Tuesday, September 29, 2015

Kusu Island

Chinese Temple at Kusu Island, Singapore. Ink on cartridge paper.

Thursday, July 2, 2015

The Origins of Time

Origins of Time is a graphic design project that explores the varied perceptions and interpretations of the concept of time by ancient cultures. It looks at stories of creation and myths about the nature of time in an effort to understand the historical background of our current notions about time.

Human kind has always measured time but the earliest concepts of time come from stories of the origin of life and time itself. Ancient cultures not only contemplated about the origin of the universe but also delved into the complicated nature of time – often describing it as linear, concurrent or even cyclical. 

Greek Mythology

The ancient Greeks had two words for time. The first was chronos, which we still use in words like chronological and anachronism. It refers to clock time – time that can be measured – seconds, minutes, hours, years.

Kronos (Roman – Saturnus) the God who devoured his own children (Poseidon representing the sea, Demeter the earth, Hera the air, and Hestia heavenly fire) symbolised the destructive ravages of time, which consumed all. Kronos, or Saturn to the Romans, is the being that kills you. It takes away everything you have and then it eats you too. Much like time, which consumes everything.

Where chronos is quantitative, kairos is qualitative. It measures moments, not seconds. Further, it refers to the right moment, the opportune moment. The perfect moment. Kairos refers to the right time, opportune time or seasonable time. It cannot be measured. It is the perfect time, the qualitative time, the perfect moment, the “now.”

It is significant and decisive. These moments transcend kronos, stirring emotions and realities to cause decisive action. It is not an understatement to say that kairos moments alter destiny. To miscalculate kronos is inconvenient. To miscalculate kairos is lamentable.

Kairos, is depicted as a young man, lithe and handsome. The wings on his feet, suggest his swiftness, borne by the seasons, he goes rolling on through all eternity. 

His youthful beauty, that beauty is always opportune and Kairos (Opportunity) is the only artificer of beauty, whereas things whose beauty has withered have no part in the nature of Kairos (Opportunity). The lock of hair on his forehead indicates that while he is easy to catch as he approaches, yet, when he has passed by, the moment of action has likewise expired, and that, if opportunity (kairos) is neglected, it cannot be recovered.

The Ancient Greeks, the seedbed of existential thinkers, sought to understand kairos at multiple levels. They applied kairos thinking in arenas of legal, political, and epideitic (the artfully skilled and heightened rhetorical expression of praise). 

In legal rhetoric, kairos was related to justice beyond the written law. Political rhetoric concerns the elements of usefulness, suitability, and honor. Kairos is seen as the orator’s ability to adapt to and take advantage of the contingent circumstances.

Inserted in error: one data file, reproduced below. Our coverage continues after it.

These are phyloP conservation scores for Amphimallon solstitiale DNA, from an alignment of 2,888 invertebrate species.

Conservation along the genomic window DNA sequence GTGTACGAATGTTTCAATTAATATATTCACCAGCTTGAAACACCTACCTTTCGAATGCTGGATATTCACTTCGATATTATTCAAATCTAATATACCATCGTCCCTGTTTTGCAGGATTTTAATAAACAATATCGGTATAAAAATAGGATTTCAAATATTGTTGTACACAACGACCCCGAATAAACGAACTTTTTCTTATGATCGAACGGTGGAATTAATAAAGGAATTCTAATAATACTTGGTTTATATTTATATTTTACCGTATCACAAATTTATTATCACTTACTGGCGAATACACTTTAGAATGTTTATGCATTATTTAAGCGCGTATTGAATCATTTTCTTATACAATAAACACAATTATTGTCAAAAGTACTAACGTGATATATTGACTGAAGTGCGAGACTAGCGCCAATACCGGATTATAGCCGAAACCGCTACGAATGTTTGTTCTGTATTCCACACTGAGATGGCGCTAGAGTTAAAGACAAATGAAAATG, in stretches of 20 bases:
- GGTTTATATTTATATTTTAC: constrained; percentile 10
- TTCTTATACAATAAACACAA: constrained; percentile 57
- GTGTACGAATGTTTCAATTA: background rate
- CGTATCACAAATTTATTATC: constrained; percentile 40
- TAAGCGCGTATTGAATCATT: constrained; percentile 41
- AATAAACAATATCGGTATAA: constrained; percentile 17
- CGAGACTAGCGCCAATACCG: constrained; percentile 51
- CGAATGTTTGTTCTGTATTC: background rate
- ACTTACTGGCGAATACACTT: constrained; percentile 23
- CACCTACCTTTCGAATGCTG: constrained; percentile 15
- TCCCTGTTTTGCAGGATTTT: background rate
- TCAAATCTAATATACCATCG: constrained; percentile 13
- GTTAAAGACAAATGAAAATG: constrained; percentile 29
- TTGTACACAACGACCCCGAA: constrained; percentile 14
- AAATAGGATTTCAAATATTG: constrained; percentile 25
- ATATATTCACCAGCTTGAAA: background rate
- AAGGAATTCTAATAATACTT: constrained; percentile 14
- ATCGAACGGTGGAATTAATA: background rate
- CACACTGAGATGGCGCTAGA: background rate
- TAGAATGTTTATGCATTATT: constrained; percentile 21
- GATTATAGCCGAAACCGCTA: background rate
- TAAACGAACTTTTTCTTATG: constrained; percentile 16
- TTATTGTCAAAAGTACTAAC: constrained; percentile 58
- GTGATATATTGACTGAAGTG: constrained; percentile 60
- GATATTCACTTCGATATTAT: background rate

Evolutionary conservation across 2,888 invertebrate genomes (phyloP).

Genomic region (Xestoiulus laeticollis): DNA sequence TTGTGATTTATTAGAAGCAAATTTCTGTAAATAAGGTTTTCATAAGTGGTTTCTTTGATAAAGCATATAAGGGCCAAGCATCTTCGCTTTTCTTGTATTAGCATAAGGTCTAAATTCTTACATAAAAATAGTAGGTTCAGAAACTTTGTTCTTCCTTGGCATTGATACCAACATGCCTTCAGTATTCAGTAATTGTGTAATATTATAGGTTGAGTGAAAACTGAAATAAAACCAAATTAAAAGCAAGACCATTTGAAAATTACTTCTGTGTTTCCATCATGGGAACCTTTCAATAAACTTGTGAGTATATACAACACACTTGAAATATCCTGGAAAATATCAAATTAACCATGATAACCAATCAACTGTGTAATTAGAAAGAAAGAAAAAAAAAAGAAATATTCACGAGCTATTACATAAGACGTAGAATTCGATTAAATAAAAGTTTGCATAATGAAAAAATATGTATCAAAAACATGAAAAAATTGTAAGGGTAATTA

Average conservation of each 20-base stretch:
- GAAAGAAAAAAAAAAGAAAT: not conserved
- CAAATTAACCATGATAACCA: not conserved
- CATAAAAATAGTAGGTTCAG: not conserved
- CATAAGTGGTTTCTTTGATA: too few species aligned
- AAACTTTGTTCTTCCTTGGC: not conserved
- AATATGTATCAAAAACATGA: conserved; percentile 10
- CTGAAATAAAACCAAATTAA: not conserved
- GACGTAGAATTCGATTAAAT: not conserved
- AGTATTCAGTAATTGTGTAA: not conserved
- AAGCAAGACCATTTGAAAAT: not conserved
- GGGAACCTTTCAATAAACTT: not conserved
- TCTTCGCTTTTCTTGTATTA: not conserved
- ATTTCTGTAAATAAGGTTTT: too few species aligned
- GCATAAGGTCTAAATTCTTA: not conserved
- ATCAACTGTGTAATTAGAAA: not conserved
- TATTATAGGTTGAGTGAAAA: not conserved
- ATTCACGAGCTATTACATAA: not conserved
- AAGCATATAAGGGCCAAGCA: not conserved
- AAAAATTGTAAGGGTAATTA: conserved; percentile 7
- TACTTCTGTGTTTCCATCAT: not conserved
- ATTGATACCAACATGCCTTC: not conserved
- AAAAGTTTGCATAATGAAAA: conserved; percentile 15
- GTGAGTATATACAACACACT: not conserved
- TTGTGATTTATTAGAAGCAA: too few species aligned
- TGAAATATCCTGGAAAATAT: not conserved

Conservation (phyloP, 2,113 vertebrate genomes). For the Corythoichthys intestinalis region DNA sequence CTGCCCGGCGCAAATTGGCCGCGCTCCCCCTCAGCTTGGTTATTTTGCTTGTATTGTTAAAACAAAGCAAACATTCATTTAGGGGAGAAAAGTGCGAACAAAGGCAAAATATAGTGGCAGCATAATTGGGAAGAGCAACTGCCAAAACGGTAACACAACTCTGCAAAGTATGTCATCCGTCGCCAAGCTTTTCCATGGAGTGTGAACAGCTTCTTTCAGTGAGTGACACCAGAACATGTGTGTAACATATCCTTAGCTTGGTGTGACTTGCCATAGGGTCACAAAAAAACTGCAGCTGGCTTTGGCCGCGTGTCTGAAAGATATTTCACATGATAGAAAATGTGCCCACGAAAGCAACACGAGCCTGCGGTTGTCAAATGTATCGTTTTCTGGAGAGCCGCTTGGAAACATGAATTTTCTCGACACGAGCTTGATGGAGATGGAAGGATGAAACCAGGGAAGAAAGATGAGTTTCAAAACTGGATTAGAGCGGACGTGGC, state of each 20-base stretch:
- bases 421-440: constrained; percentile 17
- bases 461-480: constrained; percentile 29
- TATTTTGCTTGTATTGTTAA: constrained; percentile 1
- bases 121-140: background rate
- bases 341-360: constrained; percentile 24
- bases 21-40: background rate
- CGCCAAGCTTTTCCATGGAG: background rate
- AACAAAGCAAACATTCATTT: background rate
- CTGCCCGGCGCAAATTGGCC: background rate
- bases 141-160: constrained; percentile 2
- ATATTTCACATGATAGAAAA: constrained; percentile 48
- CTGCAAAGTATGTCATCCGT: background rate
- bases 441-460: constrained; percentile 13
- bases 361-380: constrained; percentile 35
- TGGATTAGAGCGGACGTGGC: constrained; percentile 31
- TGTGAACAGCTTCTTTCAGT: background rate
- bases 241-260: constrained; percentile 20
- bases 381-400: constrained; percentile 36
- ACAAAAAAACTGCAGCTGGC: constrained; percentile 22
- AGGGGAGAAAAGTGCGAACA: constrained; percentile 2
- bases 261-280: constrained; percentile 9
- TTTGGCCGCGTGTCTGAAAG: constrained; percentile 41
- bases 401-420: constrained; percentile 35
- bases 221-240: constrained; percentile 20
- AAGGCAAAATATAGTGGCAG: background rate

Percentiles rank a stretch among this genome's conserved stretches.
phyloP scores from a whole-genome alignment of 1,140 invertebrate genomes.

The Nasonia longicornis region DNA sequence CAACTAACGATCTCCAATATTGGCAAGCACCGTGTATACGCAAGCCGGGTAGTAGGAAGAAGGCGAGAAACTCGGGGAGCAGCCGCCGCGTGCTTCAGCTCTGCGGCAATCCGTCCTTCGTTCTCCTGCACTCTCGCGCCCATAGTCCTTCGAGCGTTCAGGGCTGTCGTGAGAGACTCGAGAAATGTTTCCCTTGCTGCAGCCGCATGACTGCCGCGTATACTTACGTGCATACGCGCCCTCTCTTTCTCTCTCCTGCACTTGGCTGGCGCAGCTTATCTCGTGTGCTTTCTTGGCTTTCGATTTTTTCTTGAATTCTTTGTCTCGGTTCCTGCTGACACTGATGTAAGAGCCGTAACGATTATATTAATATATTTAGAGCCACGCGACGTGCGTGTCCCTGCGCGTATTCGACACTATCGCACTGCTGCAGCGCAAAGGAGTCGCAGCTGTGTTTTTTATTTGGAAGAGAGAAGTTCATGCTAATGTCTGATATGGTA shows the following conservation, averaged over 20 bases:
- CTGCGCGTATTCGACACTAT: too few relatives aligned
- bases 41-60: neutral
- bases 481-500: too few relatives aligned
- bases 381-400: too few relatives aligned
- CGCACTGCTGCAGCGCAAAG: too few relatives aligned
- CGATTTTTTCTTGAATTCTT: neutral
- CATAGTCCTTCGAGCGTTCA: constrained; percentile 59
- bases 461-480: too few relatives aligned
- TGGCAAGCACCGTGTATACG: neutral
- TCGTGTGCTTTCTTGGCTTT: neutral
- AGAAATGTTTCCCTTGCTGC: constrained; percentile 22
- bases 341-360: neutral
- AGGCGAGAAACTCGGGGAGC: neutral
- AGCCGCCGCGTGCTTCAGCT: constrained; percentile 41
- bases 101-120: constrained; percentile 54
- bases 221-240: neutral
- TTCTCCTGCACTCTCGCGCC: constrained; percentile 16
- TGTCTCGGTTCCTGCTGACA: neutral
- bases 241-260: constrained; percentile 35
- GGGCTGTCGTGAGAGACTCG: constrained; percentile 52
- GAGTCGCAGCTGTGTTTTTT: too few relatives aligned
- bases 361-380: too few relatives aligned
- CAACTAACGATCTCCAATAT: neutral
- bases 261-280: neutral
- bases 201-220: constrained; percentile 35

Ancient Indians had the same divided notions of time: chronological and kairotic. And like the Greeks, they mistrusted Chronos. The Sanskrit equivalent of chronos is kala, from which the destructive goddess Kali takes her name.The image of her dancing on corpses with a belt of skulls and severed hands reminds one of the destructive nature of time.

Hindu Cosmology

With its cyclical notion of time, Hinduism teaches that the material world is created not once but repeatedly, time and time again. Additionally, this universe is considered to be one of many, all enclosed “like innumerable bubbles floating in space.”

The concept of eternal and cyclical time lies at the heart of the Hindu world view and is closely related to the concept of atman. (Hindu sages claim that the individual’s self-understanding determines his or her perception of the world.) Hindus consider the real self to be ever-existing, not only in the future but also from the past. This notion of two-way eternity, however, is not reserved solely for the realm of spirit (Brahman) but extends to this temporal world. Within Hinduism we find no “year dot,” nor a final cataclysm. The closing of one door implies the opening of another. Destruction of the cosmos only portends its re-creation. The entire material world is thus subject to everlasting cycles of creation, sustenance and destruction.

This universe is said to exist for a lifetime of Brahma, the creator. His one day is 1,000 maha-yugas (great ages). Each maha-yuga consists of four yugas (ages), each progressively shorter and more degraded. They are the golden, silver, copper, and iron ages. According to tradition, we have had just over 5,000 years of Kali-yuga and there remain 427,000 years. At the end, the final incarnation of Vishnu, Kalki, is scheduled to appear, heralding the dawn of yet another golden age.

Accounts of creation differ in many respects. As per Hindu mythology, Brahma was born from a lotus springing from Vishnu’s navel and created the world through his daughter Saraswati. According to Manu Smriti, the Lord manifested to dispel the darkness enveloping the universe. 

He created the waters and deposited a seed that became a golden egg from which he was born as Brahma. He divided the egg into two parts to construct the heaven and earth much like the Chinese myth of creation. By a third account, the Lord separated himself  into two parts, the male and the female after dividing the golden egg. From him sprang Viraja and from him Manu. 

Ramayana states that Brahma sprang from the ether and that sages Marichi, Atri, Angiras, Narada, Sanaka, Sanandana, Sanatkumara, Sanasujata and others are his manasa putras (mentally conceived sons). From Marichi sprang Kashyapa from whom sprang Vishwavata who created Manu, the procreator of all human beings. Thus, Manu is Brahma’s great grandson.

Brahma is commonly represented as having four heads, four arms, and red skin. Unlike all the other Hindu gods, Brahma carries no weapon in his hands. He holds a water-pot, a spoon, a book of prayers or the Vedas, a rosary and sometimes a lotus. He sits on a lotus in the lotus pose and moves around on a white swan, possessing the magical ability to separate milk from a mixture of water and milk. Brahma is often depicted as having long white beard, with each of his heads reciting the four vedas.

Chinese Mythology